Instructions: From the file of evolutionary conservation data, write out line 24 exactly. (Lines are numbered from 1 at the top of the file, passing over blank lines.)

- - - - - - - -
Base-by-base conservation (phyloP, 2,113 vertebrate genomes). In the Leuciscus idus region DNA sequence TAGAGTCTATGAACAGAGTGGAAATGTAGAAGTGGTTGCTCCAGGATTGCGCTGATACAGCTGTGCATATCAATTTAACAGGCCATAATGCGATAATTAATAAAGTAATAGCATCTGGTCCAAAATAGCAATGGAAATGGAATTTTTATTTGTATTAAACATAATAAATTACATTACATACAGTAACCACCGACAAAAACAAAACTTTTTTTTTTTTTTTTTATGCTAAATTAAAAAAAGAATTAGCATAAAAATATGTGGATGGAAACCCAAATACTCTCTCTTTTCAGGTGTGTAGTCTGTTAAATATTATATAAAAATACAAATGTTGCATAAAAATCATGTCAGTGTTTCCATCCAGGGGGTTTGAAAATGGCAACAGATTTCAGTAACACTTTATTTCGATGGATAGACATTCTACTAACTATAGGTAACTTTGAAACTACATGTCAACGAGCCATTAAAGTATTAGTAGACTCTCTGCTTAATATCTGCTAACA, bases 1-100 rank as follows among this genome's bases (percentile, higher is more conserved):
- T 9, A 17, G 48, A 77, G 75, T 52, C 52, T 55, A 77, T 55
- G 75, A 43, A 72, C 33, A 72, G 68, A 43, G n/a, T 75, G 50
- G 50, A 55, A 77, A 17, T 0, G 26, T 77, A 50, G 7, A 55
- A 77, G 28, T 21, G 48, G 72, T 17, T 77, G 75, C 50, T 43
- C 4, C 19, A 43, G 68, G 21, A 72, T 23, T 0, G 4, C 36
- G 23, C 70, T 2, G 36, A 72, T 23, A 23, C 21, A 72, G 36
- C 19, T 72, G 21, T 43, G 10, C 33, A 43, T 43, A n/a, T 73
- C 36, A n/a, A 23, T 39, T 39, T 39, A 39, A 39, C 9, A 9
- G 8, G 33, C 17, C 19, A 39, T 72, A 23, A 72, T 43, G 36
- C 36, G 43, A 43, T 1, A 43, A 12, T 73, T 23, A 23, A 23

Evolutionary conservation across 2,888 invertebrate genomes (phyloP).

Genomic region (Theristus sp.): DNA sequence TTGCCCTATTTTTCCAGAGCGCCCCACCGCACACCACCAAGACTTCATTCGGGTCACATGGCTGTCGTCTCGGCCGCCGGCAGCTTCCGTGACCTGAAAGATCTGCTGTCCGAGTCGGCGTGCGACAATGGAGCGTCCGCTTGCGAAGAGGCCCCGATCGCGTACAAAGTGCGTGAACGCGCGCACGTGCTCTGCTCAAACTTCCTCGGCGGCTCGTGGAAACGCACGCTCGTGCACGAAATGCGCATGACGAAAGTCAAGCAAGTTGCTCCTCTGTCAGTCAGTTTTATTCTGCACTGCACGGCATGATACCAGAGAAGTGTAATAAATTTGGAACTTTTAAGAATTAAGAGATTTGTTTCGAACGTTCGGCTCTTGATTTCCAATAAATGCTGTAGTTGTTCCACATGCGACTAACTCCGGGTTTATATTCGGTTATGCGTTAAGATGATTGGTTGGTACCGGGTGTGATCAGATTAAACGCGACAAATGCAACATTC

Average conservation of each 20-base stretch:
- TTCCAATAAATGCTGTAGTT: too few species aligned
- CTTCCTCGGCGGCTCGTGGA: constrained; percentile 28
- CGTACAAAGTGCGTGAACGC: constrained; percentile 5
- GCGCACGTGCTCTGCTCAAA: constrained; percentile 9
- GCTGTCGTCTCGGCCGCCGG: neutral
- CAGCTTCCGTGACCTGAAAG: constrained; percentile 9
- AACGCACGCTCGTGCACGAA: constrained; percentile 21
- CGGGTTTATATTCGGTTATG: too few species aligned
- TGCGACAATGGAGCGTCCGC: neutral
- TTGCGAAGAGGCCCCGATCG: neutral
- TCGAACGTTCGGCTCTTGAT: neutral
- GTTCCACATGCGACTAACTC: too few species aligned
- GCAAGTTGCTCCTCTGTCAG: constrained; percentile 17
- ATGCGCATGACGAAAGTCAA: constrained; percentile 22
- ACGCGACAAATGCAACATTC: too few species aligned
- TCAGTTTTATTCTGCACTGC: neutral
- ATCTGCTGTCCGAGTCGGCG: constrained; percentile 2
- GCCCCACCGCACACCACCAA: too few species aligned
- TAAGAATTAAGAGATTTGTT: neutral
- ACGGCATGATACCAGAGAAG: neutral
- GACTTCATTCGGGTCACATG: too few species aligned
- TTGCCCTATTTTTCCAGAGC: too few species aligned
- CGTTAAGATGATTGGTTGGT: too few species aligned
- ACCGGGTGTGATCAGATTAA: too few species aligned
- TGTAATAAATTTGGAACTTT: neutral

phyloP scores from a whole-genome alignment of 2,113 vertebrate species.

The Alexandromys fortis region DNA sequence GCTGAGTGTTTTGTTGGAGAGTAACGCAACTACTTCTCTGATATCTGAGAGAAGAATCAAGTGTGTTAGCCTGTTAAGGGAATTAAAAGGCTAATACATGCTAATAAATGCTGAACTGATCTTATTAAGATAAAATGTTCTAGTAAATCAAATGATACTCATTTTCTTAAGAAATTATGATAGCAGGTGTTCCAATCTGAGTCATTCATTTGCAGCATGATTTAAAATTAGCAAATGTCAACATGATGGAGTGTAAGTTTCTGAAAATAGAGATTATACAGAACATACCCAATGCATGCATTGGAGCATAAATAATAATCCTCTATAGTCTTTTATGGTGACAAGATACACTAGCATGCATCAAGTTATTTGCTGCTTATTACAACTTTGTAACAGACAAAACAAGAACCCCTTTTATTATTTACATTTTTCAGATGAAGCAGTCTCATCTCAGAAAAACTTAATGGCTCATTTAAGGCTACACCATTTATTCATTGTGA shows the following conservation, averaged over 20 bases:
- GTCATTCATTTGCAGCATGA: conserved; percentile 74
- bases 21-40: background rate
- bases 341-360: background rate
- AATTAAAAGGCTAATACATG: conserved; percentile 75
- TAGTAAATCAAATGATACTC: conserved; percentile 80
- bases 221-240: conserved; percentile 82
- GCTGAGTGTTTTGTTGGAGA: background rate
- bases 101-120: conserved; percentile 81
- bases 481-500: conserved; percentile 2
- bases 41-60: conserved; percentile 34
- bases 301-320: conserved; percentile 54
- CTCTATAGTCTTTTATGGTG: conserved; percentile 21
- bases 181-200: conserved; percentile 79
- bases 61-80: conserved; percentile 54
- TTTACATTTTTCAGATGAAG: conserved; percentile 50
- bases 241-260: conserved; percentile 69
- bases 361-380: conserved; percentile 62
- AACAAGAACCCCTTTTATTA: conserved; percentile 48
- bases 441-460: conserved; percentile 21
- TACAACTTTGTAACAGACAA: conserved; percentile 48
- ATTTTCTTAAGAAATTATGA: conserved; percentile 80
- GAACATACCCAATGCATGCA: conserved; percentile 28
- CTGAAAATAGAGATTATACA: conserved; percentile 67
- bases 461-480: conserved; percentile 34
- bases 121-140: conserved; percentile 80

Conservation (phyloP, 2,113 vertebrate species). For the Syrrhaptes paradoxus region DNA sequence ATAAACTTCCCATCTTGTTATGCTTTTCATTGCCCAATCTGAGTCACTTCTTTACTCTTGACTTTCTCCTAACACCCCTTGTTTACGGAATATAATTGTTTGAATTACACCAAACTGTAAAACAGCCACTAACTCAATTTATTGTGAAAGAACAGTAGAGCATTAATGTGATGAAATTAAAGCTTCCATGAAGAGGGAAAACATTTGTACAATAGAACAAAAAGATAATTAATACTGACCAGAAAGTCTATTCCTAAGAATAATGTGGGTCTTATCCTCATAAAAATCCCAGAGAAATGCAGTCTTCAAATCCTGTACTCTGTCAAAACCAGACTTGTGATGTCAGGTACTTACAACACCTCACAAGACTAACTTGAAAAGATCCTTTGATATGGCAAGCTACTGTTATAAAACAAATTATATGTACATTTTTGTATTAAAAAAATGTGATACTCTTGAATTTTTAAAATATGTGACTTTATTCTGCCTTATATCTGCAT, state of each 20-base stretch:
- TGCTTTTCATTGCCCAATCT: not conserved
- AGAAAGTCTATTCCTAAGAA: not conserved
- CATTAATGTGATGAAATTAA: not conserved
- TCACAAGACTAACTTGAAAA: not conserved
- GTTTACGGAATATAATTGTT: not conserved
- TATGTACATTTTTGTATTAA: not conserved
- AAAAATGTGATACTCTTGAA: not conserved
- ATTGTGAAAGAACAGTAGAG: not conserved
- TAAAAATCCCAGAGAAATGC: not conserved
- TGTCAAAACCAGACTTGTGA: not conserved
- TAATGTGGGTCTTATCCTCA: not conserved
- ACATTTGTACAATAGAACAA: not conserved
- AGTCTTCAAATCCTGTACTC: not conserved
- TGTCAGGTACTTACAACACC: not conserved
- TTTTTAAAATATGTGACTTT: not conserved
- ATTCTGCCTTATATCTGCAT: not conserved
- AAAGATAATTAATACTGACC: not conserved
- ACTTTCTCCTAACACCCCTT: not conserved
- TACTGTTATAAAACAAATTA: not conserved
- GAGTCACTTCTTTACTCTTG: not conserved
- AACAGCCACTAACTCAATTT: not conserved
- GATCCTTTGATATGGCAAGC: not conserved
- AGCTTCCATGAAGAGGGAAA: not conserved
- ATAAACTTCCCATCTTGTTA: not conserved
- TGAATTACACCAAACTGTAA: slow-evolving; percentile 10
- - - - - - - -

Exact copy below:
- TTGCGAAGAGGCCCCGATCG: neutral